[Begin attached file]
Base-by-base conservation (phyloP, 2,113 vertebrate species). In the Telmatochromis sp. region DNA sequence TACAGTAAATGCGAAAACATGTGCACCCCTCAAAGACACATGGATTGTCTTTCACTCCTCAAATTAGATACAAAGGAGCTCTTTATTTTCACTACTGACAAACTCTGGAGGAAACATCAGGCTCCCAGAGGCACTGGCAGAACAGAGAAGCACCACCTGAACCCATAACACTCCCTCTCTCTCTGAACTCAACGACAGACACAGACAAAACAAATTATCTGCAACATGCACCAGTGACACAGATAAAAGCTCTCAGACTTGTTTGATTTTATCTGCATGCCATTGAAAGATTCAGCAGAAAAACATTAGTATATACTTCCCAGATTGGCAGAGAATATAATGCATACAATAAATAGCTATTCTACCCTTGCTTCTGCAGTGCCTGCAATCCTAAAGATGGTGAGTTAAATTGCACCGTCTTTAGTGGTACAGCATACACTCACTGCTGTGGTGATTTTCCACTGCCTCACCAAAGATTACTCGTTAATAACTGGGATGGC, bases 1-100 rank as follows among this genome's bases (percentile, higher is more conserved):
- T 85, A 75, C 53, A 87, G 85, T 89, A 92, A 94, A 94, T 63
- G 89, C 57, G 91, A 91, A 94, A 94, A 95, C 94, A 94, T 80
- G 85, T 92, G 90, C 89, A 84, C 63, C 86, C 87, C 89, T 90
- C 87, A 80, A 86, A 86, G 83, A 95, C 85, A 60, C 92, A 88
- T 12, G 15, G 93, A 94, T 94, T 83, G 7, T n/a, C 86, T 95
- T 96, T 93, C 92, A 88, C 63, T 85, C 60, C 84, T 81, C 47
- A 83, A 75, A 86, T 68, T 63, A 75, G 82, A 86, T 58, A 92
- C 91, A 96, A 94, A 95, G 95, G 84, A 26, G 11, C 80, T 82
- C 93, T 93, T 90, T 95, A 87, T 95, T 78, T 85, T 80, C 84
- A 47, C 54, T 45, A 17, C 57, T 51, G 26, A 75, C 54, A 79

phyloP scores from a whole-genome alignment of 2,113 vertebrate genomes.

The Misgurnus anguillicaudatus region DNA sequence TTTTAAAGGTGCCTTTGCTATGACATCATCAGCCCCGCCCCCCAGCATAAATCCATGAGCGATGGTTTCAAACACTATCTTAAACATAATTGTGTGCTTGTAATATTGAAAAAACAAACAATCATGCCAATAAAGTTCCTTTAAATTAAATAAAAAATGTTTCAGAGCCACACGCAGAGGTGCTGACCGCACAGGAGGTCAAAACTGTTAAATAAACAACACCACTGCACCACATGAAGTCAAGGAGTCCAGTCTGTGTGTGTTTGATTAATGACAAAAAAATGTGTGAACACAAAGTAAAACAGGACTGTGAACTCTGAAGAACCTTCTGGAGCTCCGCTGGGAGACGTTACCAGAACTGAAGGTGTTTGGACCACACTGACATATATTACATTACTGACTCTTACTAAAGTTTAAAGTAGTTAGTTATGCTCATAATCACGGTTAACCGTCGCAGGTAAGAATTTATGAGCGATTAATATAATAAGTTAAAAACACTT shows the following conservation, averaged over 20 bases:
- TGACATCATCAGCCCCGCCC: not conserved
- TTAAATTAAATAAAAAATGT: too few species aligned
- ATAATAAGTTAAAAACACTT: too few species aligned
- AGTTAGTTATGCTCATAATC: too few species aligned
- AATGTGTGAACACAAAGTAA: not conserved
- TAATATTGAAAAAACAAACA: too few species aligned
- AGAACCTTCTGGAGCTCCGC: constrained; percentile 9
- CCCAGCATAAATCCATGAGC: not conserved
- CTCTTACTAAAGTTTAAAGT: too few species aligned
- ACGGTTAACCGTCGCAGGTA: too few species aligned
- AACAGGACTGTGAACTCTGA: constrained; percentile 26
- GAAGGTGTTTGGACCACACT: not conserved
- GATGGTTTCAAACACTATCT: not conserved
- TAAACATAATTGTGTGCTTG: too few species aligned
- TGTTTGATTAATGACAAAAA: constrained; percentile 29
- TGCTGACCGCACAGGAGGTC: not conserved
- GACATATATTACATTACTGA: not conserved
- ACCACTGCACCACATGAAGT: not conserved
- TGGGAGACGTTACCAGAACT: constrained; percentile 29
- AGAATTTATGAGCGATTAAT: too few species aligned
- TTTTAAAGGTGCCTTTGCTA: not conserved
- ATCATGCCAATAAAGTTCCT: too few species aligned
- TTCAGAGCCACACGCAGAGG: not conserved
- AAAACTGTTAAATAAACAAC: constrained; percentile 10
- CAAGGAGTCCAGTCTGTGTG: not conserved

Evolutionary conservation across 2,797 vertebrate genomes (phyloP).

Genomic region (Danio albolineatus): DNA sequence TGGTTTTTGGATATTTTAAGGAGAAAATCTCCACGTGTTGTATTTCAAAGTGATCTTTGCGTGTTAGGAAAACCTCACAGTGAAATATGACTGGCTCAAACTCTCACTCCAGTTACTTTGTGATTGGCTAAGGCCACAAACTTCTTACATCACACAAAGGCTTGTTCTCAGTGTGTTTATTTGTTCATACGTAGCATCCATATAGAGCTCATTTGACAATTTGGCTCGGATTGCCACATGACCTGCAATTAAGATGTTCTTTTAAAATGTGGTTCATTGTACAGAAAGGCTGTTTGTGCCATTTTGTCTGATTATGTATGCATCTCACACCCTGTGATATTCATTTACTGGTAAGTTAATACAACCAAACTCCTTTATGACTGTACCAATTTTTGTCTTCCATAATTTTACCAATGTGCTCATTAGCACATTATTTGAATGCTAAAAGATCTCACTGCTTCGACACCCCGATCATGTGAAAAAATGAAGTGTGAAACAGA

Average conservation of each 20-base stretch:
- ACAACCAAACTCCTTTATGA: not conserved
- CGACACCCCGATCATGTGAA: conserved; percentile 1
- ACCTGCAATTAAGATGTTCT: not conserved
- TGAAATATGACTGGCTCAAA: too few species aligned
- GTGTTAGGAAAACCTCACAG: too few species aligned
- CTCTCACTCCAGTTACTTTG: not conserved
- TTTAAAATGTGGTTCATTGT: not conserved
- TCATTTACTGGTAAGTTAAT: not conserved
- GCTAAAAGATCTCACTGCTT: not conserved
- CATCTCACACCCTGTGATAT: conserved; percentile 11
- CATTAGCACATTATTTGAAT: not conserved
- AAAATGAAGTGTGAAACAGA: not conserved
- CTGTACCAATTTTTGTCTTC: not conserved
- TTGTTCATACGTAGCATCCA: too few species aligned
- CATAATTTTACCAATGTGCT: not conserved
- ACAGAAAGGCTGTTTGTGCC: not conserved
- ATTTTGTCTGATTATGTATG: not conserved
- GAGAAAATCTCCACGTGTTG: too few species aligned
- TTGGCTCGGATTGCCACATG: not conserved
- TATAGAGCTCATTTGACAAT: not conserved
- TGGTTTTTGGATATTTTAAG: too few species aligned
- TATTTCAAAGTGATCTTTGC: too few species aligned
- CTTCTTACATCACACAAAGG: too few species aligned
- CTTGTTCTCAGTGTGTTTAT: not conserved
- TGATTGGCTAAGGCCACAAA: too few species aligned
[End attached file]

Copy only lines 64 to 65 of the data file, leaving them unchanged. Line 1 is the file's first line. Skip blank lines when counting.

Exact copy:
- CTTCTTACATCACACAAAGG: too few species aligned
- CTTGTTCTCAGTGTGTTTAT: not conserved